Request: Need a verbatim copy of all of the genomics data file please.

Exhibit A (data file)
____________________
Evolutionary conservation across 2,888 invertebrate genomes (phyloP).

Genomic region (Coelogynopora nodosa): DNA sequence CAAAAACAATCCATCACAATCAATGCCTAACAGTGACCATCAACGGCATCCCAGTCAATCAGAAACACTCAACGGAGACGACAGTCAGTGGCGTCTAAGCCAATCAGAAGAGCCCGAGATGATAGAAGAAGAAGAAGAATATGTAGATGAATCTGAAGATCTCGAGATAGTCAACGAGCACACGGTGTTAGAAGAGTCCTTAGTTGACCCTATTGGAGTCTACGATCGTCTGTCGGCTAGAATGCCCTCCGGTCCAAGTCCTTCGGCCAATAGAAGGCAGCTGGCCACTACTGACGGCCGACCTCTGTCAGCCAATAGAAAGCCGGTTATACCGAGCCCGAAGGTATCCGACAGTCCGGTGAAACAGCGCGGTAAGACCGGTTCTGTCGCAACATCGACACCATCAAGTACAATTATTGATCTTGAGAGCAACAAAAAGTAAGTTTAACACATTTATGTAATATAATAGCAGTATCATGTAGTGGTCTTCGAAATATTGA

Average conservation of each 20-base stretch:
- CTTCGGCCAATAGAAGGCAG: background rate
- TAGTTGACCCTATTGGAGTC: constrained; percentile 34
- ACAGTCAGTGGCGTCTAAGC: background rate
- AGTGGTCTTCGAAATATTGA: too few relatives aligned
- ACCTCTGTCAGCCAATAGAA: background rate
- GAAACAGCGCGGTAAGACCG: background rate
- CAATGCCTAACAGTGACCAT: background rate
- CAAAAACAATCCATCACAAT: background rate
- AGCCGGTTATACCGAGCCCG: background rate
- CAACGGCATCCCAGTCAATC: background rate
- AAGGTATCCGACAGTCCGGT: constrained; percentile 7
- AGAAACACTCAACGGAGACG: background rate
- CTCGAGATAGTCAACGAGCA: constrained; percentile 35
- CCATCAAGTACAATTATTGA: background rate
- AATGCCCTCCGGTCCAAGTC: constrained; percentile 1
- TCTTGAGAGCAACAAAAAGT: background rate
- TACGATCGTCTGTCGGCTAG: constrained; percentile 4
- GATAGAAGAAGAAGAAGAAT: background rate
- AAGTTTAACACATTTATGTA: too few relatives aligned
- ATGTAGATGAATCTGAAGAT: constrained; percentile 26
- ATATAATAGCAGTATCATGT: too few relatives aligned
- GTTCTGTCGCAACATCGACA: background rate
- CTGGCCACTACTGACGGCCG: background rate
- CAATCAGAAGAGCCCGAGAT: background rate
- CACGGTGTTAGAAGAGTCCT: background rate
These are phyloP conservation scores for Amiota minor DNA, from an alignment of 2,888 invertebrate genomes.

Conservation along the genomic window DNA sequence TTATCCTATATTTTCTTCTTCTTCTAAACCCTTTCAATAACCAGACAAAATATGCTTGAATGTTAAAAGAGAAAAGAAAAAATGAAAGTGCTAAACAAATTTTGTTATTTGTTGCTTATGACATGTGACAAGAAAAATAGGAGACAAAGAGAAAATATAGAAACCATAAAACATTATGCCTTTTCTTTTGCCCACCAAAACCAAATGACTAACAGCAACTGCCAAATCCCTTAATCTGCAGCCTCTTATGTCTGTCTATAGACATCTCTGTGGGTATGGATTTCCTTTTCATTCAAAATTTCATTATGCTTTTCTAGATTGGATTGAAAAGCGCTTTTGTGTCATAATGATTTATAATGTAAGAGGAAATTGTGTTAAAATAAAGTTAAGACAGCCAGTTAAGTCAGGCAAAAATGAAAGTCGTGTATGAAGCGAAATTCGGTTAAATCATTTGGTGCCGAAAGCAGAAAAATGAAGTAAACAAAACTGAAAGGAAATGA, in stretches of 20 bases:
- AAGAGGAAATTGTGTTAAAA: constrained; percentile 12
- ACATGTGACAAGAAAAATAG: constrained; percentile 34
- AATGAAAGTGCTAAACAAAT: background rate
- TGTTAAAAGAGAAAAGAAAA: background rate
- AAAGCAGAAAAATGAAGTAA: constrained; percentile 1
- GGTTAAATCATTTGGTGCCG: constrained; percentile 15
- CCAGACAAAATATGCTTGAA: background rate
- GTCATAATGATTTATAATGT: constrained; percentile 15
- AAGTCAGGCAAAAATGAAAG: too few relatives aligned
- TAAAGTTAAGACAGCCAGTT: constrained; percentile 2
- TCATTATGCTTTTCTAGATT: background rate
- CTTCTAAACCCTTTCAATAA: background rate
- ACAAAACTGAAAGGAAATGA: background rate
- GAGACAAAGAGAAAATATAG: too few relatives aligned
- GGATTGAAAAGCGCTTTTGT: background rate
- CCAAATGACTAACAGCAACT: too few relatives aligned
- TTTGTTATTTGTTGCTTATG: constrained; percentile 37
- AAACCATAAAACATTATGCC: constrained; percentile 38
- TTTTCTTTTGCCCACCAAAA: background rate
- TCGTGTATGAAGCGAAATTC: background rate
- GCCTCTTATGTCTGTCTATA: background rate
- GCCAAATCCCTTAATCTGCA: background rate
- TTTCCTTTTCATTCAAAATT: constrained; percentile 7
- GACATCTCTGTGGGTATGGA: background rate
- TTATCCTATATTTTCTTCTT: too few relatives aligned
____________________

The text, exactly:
Evolutionary conservation across 2,888 invertebrate genomes (phyloP).

Genomic region (Coelogynopora nodosa): DNA sequence CAAAAACAATCCATCACAATCAATGCCTAACAGTGACCATCAACGGCATCCCAGTCAATCAGAAACACTCAACGGAGACGACAGTCAGTGGCGTCTAAGCCAATCAGAAGAGCCCGAGATGATAGAAGAAGAAGAAGAATATGTAGATGAATCTGAAGATCTCGAGATAGTCAACGAGCACACGGTGTTAGAAGAGTCCTTAGTTGACCCTATTGGAGTCTACGATCGTCTGTCGGCTAGAATGCCCTCCGGTCCAAGTCCTTCGGCCAATAGAAGGCAGCTGGCCACTACTGACGGCCGACCTCTGTCAGCCAATAGAAAGCCGGTTATACCGAGCCCGAAGGTATCCGACAGTCCGGTGAAACAGCGCGGTAAGACCGGTTCTGTCGCAACATCGACACCATCAAGTACAATTATTGATCTTGAGAGCAACAAAAAGTAAGTTTAACACATTTATGTAATATAATAGCAGTATCATGTAGTGGTCTTCGAAATATTGA

Average conservation of each 20-base stretch:
- CTTCGGCCAATAGAAGGCAG: background rate
- TAGTTGACCCTATTGGAGTC: constrained; percentile 34
- ACAGTCAGTGGCGTCTAAGC: background rate
- AGTGGTCTTCGAAATATTGA: too few relatives aligned
- ACCTCTGTCAGCCAATAGAA: background rate
- GAAACAGCGCGGTAAGACCG: background rate
- CAATGCCTAACAGTGACCAT: background rate
- CAAAAACAATCCATCACAAT: background rate
- AGCCGGTTATACCGAGCCCG: background rate
- CAACGGCATCCCAGTCAATC: background rate
- AAGGTATCCGACAGTCCGGT: constrained; percentile 7
- AGAAACACTCAACGGAGACG: background rate
- CTCGAGATAGTCAACGAGCA: constrained; percentile 35
- CCATCAAGTACAATTATTGA: background rate
- AATGCCCTCCGGTCCAAGTC: constrained; percentile 1
- TCTTGAGAGCAACAAAAAGT: background rate
- TACGATCGTCTGTCGGCTAG: constrained; percentile 4
- GATAGAAGAAGAAGAAGAAT: background rate
- AAGTTTAACACATTTATGTA: too few relatives aligned
- ATGTAGATGAATCTGAAGAT: constrained; percentile 26
- ATATAATAGCAGTATCATGT: too few relatives aligned
- GTTCTGTCGCAACATCGACA: background rate
- CTGGCCACTACTGACGGCCG: background rate
- CAATCAGAAGAGCCCGAGAT: background rate
- CACGGTGTTAGAAGAGTCCT: background rate
These are phyloP conservation scores for Amiota minor DNA, from an alignment of 2,888 invertebrate genomes.

Conservation along the genomic window DNA sequence TTATCCTATATTTTCTTCTTCTTCTAAACCCTTTCAATAACCAGACAAAATATGCTTGAATGTTAAAAGAGAAAAGAAAAAATGAAAGTGCTAAACAAATTTTGTTATTTGTTGCTTATGACATGTGACAAGAAAAATAGGAGACAAAGAGAAAATATAGAAACCATAAAACATTATGCCTTTTCTTTTGCCCACCAAAACCAAATGACTAACAGCAACTGCCAAATCCCTTAATCTGCAGCCTCTTATGTCTGTCTATAGACATCTCTGTGGGTATGGATTTCCTTTTCATTCAAAATTTCATTATGCTTTTCTAGATTGGATTGAAAAGCGCTTTTGTGTCATAATGATTTATAATGTAAGAGGAAATTGTGTTAAAATAAAGTTAAGACAGCCAGTTAAGTCAGGCAAAAATGAAAGTCGTGTATGAAGCGAAATTCGGTTAAATCATTTGGTGCCGAAAGCAGAAAAATGAAGTAAACAAAACTGAAAGGAAATGA, in stretches of 20 bases:
- AAGAGGAAATTGTGTTAAAA: constrained; percentile 12
- ACATGTGACAAGAAAAATAG: constrained; percentile 34
- AATGAAAGTGCTAAACAAAT: background rate
- TGTTAAAAGAGAAAAGAAAA: background rate
- AAAGCAGAAAAATGAAGTAA: constrained; percentile 1
- GGTTAAATCATTTGGTGCCG: constrained; percentile 15
- CCAGACAAAATATGCTTGAA: background rate
- GTCATAATGATTTATAATGT: constrained; percentile 15
- AAGTCAGGCAAAAATGAAAG: too few relatives aligned
- TAAAGTTAAGACAGCCAGTT: constrained; percentile 2
- TCATTATGCTTTTCTAGATT: background rate
- CTTCTAAACCCTTTCAATAA: background rate
- ACAAAACTGAAAGGAAATGA: background rate
- GAGACAAAGAGAAAATATAG: too few relatives aligned
- GGATTGAAAAGCGCTTTTGT: background rate
- CCAAATGACTAACAGCAACT: too few relatives aligned
- TTTGTTATTTGTTGCTTATG: constrained; percentile 37
- AAACCATAAAACATTATGCC: constrained; percentile 38
- TTTTCTTTTGCCCACCAAAA: background rate
- TCGTGTATGAAGCGAAATTC: background rate
- GCCTCTTATGTCTGTCTATA: background rate
- GCCAAATCCCTTAATCTGCA: background rate
- TTTCCTTTTCATTCAAAATT: constrained; percentile 7
- GACATCTCTGTGGGTATGGA: background rate
- TTATCCTATATTTTCTTCTT: too few relatives aligned